Thoracic Surgery In The Department of Cardiothoracic Surgery

Malignant Pleural Mesothelioma

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Diagram of Normal Lung and Mesothelioma

Diagram of Normal Lung and Mesothelioma


CT Scan of Thickening of the Pleura
CT Scan of Thickening of the Pleura


Mediastinal Lymph Nodes
Mediastinal Lymph Nodes

Diagram of Pleurectomy and Decortication
Diagram of Pleurectomy and Decortication


Diagram of Extrableural Pneumonectomy
Diagram of Extrapleural Pneumonectomy

Overview

Malignant pleural mesothelioma (MPM) is a rare and aggressive form of cancer that originates in the pleura within the chest cavity. The pleura is thin cellular lining than envelops both the lung (termed the “visceral” pleura) and chest wall (the “parietal” pleura), as well as the diaphragm, and the heart and major blood vessels in the central portion of the chest [Figure 1]. Transformation of the pleura into cancer, therefore, will form a layer of tumor that covers, and may in fact grow directly into any of these vital structures.

There are three major subtypes of MPM, which are defined by their histology (appearance under the microscope). Epithelial MPM is the most common form and makes up about 60% of all cases. Sarcomatoid MPM comprises about 10% of all cases and these tumors display a somewhat more aggressive behavior. The remainder of cases are comprised of the Mixed, or Biphasic variant of MPM that contains elements of both Epithelial and Sarcomatoid MPM.

Cause

Approximately 85% of cases of MPM are thought to be due to past exposure to asbestos, which is usually occupation related. Occupations associated with asbestos exposure include shipbuilding, construction, plumbing, and work with insulation. This disease has a long latency period, which means that it may not become apparent until 15 to 50 years after the initial asbestos exposure. Less common risk factors include high-dose radiation, a particular virus called simian virus 40, and hereditary factors.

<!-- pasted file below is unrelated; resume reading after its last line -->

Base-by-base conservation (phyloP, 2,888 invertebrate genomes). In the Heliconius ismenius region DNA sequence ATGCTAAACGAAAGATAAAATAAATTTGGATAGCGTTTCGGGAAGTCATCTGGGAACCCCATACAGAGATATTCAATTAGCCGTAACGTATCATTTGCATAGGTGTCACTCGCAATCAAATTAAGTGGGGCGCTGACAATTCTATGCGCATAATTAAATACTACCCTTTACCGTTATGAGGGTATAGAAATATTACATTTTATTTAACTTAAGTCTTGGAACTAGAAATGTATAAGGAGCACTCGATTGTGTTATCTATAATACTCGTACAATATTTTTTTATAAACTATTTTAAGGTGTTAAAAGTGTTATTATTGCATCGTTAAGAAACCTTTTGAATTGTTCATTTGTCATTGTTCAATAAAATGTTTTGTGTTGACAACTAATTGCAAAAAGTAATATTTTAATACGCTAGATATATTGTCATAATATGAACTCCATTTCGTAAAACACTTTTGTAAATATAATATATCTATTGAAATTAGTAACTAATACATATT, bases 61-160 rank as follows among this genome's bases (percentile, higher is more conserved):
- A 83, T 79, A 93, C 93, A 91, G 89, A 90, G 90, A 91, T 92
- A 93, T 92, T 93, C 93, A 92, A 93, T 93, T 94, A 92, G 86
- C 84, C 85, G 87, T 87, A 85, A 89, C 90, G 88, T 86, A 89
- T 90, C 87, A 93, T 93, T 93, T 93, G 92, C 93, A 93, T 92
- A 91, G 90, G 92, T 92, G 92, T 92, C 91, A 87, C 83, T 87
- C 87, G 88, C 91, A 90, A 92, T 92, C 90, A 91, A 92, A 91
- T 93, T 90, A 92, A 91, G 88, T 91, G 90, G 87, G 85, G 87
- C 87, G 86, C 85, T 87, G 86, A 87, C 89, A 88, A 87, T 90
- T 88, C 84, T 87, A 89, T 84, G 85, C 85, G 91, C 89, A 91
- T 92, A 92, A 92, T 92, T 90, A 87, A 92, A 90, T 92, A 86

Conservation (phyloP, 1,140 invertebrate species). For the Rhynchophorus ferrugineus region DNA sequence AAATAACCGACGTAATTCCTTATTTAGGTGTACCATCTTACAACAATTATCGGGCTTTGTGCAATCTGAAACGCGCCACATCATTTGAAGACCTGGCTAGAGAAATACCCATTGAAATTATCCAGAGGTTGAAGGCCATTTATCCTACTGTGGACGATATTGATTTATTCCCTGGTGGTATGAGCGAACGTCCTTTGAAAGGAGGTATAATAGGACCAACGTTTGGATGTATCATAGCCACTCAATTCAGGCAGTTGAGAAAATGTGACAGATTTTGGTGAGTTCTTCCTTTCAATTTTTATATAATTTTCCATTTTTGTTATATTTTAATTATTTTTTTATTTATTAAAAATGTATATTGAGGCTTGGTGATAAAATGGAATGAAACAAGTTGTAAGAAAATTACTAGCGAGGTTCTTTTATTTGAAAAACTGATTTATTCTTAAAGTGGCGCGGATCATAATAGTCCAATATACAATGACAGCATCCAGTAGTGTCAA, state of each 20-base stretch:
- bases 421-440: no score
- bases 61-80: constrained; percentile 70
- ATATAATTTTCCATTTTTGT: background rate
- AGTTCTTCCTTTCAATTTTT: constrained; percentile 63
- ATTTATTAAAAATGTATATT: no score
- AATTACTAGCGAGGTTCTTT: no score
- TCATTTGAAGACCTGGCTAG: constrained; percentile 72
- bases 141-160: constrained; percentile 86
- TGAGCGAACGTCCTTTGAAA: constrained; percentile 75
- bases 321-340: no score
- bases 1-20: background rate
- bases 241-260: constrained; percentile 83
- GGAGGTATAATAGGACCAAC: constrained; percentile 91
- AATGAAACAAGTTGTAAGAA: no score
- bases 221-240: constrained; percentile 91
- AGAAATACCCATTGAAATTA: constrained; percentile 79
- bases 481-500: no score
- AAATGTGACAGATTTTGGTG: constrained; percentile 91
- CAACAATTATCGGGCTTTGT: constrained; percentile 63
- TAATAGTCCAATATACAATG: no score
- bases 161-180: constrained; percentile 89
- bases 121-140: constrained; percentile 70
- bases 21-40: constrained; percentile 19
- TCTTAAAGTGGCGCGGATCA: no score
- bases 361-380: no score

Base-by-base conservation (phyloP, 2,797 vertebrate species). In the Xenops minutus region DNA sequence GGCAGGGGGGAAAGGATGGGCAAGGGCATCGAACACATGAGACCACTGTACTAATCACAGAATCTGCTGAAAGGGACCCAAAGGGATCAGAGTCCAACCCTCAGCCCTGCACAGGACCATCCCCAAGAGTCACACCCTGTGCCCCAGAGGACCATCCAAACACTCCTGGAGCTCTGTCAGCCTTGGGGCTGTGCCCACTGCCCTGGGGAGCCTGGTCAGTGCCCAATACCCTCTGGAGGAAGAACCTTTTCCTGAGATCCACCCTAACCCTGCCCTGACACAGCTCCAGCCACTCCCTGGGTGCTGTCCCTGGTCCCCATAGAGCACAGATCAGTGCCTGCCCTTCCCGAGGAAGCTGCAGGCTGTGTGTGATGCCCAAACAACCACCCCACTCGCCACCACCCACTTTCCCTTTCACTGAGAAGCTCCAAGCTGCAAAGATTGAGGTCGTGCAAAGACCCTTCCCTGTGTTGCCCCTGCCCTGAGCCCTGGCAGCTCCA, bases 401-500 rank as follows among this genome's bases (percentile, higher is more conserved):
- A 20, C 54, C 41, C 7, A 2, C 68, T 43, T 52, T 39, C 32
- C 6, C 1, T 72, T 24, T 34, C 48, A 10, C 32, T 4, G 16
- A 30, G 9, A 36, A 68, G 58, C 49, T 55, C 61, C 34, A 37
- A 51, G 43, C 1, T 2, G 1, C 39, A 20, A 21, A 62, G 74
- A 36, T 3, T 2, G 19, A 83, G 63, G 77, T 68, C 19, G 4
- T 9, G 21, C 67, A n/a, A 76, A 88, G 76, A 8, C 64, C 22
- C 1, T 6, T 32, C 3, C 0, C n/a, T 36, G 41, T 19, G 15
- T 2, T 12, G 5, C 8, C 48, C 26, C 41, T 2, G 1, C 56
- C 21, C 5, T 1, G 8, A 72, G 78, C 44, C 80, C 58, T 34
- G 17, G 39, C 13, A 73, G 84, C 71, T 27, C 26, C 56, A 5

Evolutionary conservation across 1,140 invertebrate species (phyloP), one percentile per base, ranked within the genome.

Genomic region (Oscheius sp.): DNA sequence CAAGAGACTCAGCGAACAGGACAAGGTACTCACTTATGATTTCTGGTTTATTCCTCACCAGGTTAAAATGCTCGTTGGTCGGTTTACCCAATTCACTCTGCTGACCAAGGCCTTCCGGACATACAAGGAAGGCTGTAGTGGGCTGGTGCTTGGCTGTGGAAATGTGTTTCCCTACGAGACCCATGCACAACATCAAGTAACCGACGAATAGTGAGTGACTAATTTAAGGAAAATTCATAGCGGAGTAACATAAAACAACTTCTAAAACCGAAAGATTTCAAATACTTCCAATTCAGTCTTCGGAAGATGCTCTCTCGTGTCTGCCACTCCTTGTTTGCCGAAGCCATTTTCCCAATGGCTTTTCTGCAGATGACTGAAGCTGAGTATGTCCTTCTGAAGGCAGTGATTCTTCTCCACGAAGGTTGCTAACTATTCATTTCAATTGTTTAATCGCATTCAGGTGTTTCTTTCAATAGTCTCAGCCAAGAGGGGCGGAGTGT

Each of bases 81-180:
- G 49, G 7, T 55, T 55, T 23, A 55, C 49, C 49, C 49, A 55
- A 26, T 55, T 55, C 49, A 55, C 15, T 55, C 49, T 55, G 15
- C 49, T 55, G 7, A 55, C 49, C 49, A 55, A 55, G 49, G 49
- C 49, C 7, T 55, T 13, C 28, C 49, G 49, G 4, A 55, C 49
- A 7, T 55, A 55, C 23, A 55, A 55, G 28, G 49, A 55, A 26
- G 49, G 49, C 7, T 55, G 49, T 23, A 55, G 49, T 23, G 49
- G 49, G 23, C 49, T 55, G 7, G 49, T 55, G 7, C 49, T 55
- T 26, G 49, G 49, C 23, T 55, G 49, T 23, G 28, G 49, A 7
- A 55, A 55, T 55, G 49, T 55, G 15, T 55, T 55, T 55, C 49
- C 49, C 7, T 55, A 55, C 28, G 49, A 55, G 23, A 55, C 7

Symptoms

The most common symptom of MPM is shortness of breath that is typically caused by a pleural effusion. This effusion is fluid that accumulates around the lung due to secretion of fluid by tumor cells, and the fluid does not allow the lung to fully expand. Chest pain, cough, weight loss, generalized malaise, and occasionally fevers may also be present.

Diagnosis

The diagnosis of MPM is often first suspected based in imaging studies. A chest x-ray may first reveal a pleural effusion and lead to further workup. A computed tomography (CT) scan most often reveals diffuse thickening of the pleura [Figure 2], although minimal or mild thickening associate with pleural effusion may be the only finding. PET scanning is an imaging technique that highlights tumors based upon their increased energy utilization. In MPM, PET scanning is useful in conjunction with CT to determine the amount of disease within the chest, and it also helps to investigate the possibility of disease spread outside of the chest. MRI is sometimes utilized to evaluate invasion into the chest wall or through the diaphragm into the abdomen.

The ultimate diagnosis is MPM relies on microscopic tissue evaluation. Therefore, obtaining a tissue biopsy is critical. This is often done by VATS (video-assisted thoracic surgery) biopsy techniques, and sometimes by a CT-guided needle biopsy. Pleural effusions can be drained using needle techniques and sampled for the presence of MPM cells, however, the effusions of MPM will commonly not contain cancerous cells and more than simple needle drainage is therefore often needed to establish the diagnosis.

Staging

Staging systems for cancers are meant to grade the spectrum of early to advanced disease, in order to guide appropriate therapy. The two most important factors in the staging of MPM are 1) the degree of invasion of surrounding structures, and 2) the presence or absence of involvement to mediastinal lymph nodes. Mediastinal lymph nodes are lymph nodes of the central chest that thoracic tumors can spread to beyond the earliest stages [Figure 3].

Imaging studies such as CT, PET, and MRI are routinely used to assess tumor burden and invasion. Early stage tumors may present as focal areas of pleural thickening and later stages may present as large masses or tumors that completely encase the lung and invade major structures in the chest. To assess the involvement of mediastinal lymph nodes by MPM, PET scanning is useful, however the most accurate method of assessment is mediastinoscopy, a surgical biopsy technique to sample these nodes for microscopic evaluation [Figure 3].